“Terraplane Blues” was recorded during the same session as “32-20 Blues” and became Johnson’s first single and biggest hit during his lifetime (selling 5,000 copies). Johnson wonders why his Terraplane (a car popular in the 1930s) will not start and thinks that his Arkansas woman let another man drive the car while he was gone. The Terraplane, of course, is used as a metaphor for sex. “I’m gon’ get down in this connection, oh well, keep on tanglin’ with these wires,” he croons, “And when I mash down on your little starter, then your spark plug will give me fire.”
3. Bukka White – “Pine Bluff, Arkansas” (1937)
Bukka White recorded “Pine Bluff, Arkansas” on September 2, 1937 in Chicago. Bukka was allowed to make the trip from Mississippi to Chicago before he began a two-year prison sentence for shooting a man in the thigh. After some men jumped him and his friend, Bukka pulled out a .38 Colt. “I just shot him where I wanted to shoot him,” Bukka recalled. Bukka was born in 1909 somewhere between Aberdeen and Houston, MS. He first recorded for Victor Records in 1930 and made money as an itinerant. In “Pine Bluff, Arkansas,” Bukka sings about his “little woman” who was the “sweetest little woman that your men most ever saw.” The woman misses Bukka terribly:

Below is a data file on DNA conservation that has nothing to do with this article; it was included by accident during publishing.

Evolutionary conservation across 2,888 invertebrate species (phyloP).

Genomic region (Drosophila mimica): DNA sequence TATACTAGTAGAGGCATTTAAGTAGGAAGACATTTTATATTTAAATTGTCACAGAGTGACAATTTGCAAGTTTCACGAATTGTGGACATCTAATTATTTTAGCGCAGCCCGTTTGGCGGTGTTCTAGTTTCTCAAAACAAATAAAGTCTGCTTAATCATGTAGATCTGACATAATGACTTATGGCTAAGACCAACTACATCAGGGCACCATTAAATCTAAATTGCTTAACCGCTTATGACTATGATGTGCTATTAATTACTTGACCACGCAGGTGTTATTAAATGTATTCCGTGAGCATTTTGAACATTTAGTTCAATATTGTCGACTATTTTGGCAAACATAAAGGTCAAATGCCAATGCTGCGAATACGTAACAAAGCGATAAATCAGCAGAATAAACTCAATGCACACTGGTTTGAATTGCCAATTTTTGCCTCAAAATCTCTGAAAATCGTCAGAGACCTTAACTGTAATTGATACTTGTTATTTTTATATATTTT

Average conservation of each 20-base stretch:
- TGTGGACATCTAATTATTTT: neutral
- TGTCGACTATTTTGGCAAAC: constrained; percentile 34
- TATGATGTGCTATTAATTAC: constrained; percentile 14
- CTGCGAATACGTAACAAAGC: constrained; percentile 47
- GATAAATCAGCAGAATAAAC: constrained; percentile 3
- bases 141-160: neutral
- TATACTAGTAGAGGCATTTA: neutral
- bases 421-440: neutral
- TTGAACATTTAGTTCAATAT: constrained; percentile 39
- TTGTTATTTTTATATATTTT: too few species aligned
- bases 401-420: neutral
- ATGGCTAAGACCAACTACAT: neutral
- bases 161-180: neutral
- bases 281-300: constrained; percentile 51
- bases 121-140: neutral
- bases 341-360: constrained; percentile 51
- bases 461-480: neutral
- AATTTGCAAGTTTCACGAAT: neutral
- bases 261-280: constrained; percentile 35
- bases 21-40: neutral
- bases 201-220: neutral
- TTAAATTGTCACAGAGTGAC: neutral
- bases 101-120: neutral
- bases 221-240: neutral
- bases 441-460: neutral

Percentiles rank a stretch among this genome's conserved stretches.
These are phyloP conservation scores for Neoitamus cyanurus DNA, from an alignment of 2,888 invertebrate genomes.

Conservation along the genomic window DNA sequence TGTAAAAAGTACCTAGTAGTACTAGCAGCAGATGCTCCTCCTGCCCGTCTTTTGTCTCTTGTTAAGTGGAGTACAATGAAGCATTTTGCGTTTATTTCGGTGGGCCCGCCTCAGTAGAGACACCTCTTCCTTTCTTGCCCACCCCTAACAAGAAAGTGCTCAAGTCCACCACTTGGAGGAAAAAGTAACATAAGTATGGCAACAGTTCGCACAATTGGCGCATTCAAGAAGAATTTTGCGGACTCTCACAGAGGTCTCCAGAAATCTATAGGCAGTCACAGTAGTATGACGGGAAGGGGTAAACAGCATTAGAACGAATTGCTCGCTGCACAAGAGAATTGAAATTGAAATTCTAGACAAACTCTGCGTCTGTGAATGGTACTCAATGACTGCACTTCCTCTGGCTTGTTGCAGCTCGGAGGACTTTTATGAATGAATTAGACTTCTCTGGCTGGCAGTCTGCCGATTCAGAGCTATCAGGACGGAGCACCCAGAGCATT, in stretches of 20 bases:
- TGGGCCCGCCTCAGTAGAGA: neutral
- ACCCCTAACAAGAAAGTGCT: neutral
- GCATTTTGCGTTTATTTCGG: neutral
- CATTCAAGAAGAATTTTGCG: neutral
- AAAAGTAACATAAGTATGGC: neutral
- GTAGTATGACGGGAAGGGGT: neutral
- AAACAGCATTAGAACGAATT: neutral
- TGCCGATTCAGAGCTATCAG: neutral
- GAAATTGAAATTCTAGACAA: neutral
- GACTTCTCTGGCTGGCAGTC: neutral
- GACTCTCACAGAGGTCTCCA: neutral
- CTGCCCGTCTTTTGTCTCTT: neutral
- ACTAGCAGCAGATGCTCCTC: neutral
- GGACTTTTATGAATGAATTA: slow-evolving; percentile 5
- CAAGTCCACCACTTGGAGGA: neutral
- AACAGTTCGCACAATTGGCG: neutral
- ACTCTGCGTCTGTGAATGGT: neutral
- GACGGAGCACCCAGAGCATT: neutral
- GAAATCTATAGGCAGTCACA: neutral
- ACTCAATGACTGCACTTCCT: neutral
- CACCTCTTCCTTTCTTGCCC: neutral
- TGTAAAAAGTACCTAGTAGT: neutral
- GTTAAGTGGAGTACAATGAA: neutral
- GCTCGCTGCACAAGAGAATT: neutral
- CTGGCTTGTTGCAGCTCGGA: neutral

My baby says, “I’m tired goin to bed and moan.”
Ooo well, she says, “Tired of goin to bed and moan.”
She said, “I ain’t had no lovin, daddy, since that you been gone.”
Well, she says, “I’m tired, daddy, singin to you lonesome songs.”
Ooo well, she says, “I’m tired of singin to you lonesome songs.”
She says, “I ain’t even here, daddy, I ain’t even here anymore.”
My baby says, “I’m tired, daddy, hearin my bedsprings groan.”
Ooo, well, she says, “I’m tired a-hearin my bedsprings groan.”
She said, “I declare if you want me, daddy, you better hurry on.”